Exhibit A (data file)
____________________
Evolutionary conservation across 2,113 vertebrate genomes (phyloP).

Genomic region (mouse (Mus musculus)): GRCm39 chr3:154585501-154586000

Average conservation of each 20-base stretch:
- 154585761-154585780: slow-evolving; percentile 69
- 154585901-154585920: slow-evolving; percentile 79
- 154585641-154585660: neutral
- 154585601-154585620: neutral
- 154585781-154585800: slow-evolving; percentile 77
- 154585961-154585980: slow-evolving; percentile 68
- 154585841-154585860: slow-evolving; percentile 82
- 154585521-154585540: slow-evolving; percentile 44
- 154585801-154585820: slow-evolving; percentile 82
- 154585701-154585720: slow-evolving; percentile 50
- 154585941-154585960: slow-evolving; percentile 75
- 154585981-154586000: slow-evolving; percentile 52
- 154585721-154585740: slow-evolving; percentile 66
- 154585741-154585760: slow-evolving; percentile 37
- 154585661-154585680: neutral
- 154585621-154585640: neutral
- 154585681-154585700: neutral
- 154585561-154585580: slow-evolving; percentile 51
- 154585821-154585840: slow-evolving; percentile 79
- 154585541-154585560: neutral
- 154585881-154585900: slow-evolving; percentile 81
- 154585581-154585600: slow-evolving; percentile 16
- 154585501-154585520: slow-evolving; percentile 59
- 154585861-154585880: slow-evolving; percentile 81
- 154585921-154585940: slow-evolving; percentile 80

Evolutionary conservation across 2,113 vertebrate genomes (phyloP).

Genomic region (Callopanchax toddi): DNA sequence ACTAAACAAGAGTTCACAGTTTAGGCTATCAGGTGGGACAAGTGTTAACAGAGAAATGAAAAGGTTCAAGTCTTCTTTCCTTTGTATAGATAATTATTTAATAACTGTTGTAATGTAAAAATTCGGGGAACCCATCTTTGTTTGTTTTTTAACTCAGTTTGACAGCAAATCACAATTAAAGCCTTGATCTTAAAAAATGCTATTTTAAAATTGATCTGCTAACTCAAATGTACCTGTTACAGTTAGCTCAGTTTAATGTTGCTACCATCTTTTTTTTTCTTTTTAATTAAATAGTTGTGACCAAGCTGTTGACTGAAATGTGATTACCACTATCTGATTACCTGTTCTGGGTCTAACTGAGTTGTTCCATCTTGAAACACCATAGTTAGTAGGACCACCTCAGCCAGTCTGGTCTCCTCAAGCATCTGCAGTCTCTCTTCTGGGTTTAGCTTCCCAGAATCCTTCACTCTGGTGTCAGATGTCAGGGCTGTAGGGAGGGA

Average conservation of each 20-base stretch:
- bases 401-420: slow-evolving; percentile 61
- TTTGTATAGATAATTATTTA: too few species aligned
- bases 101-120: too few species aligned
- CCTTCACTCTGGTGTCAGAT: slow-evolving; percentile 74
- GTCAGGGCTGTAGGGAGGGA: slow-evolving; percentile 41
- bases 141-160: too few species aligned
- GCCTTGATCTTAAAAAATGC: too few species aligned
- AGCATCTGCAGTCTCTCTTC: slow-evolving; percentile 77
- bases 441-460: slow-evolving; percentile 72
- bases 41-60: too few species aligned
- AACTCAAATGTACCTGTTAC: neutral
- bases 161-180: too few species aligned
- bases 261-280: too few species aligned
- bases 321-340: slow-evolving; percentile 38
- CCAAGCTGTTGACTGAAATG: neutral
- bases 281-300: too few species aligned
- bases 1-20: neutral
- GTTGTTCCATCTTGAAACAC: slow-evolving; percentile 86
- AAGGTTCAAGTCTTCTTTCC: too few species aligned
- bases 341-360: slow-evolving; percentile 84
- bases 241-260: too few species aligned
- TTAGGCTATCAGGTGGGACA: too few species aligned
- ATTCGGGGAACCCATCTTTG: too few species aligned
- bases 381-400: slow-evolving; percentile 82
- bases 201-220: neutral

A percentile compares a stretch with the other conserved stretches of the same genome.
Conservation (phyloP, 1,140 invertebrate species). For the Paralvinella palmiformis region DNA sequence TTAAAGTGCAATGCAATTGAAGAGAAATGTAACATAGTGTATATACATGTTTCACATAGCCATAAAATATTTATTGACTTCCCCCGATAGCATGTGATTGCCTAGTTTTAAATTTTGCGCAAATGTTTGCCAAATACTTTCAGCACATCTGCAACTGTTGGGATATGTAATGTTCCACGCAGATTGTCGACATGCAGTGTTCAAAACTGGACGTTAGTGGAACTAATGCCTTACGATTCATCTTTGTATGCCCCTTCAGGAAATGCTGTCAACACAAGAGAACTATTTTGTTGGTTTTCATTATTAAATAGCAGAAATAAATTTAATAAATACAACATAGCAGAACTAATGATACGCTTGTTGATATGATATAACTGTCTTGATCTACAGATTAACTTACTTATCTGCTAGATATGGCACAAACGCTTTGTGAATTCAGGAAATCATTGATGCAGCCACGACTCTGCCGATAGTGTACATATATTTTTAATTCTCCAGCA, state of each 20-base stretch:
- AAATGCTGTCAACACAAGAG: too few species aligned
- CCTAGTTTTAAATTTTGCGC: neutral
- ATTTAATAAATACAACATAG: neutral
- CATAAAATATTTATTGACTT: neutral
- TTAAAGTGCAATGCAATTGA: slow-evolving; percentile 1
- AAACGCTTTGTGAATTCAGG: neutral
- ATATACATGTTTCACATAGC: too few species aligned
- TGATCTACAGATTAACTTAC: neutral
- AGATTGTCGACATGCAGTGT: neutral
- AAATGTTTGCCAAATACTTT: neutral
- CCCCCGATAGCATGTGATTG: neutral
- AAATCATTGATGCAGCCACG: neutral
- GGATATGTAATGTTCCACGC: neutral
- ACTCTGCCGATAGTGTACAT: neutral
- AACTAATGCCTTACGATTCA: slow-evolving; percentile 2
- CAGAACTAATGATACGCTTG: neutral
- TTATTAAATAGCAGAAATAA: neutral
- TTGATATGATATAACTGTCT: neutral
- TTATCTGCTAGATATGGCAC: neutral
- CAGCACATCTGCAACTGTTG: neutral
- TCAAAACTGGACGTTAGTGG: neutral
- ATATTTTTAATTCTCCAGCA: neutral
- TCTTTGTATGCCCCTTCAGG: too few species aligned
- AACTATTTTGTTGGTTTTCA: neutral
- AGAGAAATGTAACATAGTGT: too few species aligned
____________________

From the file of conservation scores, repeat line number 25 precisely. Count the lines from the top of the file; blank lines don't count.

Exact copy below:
- 154585581-154585600: slow-evolving; percentile 16